Oliver Lesnik's BigTalent

By Becky Paskin

- Last updated on GMT

Related tags: Head chef, Chef

Oliver Lesnik's BigTalent
Oliver Lesnik, executive head chef of Langtrys at The Cadogan hotel in Belgravia, tells Becky Paskin how after years of perseverance and experience working with some of the best British chefs, his passion for a life in the kitchen has flourished

Oliver Lesnik was always discouraged from beginning a career as a chef, despite his father, Mario, holding the position of Maitre Chef de Cuisine of Claridges​ for 11 years. But when his father’s long hours meant a five-year-old Lesnik junior would often accompany him to work just to spend time together, it was the Claridges kitchen where a young, bright-eyed boy found his passion for food.

Now at 28-years old and executive chef of Langtry’s​ at The Cadogan in Belgravia, Lesnik told Becky Paskin how after years of perseverance, focus and experience working with some of the best British chefs, his passion for a life in the kitchen has flourished and matured.

“When I was a kid I would spend quite a few weekends at Claridges playing about with ingredients,” he said. “I really enjoyed the atmosphere in the kitchen and although I was always encouraged to go down another route, I couldn’t see myself doing anything else.”

The second Lesnik left school at the age of 16 he embarked on a catering course at Bournemouth College that was accompanied by a five-year training programme at the then two-Michelin starred Connaught Hotel​ under Michel Bourdin.

“He’s a real old school character,” Lesnik remarked about the man he considers his biggest influence. “I learned a lot of the way I think and act in the kitchen from him and that’s held me in good stead during a lot of difficult times. I’ve always fallen back on his advice and it’s always seen me well.”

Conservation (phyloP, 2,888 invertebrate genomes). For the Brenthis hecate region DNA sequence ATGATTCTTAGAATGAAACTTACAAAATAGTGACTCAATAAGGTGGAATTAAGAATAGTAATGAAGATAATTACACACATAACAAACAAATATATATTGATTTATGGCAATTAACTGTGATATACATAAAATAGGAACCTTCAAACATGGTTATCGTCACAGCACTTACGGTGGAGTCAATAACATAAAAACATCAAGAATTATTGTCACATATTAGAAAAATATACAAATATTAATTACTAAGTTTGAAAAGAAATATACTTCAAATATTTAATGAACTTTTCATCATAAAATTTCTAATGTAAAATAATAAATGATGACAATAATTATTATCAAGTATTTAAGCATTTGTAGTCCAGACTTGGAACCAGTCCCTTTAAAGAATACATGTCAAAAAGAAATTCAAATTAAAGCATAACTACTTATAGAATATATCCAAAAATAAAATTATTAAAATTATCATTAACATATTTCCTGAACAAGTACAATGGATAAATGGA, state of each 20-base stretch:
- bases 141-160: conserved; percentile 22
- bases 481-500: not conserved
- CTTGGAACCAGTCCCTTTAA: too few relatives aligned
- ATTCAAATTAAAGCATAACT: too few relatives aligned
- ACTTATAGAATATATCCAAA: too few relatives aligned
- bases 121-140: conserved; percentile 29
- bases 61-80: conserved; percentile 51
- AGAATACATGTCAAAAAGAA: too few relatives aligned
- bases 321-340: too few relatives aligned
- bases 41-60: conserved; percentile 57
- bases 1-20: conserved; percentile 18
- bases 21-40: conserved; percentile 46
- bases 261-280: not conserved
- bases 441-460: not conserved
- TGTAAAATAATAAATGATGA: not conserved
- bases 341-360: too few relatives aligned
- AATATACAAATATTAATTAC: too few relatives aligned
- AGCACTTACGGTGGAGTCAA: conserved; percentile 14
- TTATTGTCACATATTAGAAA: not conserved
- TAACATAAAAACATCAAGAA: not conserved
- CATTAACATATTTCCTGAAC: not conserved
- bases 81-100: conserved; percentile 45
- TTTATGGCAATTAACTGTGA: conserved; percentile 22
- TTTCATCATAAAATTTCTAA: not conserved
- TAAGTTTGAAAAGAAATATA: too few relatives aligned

It was under Bourdin’s guidance and while still at college that Lesnik entered his first major competition, the 1999 Meilleur Ouvrier de France​ Best Apprentice in Europe, in which he finished second only to a Frenchman.

“I was quite proud with my result in the Meilleur Ouvrier competition - that was quite an achievement for me. Obviously I was quite disappointed at the same time that I didn’t get first place, but it was a huge competition at the time. If the timing was right it could be quite fun to go do another one.”

Bourdin’s influence on Lesnik was so great that he happily remained under his leadership at The Connaught for six years, until in 2002 Gordon Ramsay and Angela Hartnett took over with MENU.

The Ramsay experience

“It was a tough decision whether to stay or not when Ramsay came in as I’d already been there for six years and I’d really had enough of the place by then. It was all I knew since I left school. But when they took over they completely revamped the kitchen and the whole style and I knew it wasn’t going to be another year of the same old thing. I thought that the chance to work with Angela and Gordon was almost too good an opportunity to miss out on.”

After a year of working with Hartnett and Ramsay, Lesnik was promoted to senior chef de partie on fish and sauces, his first managerial position, but found that life in the foul-mouthed chef’s kitchen had a negative impact both on his own managerial style and his passion.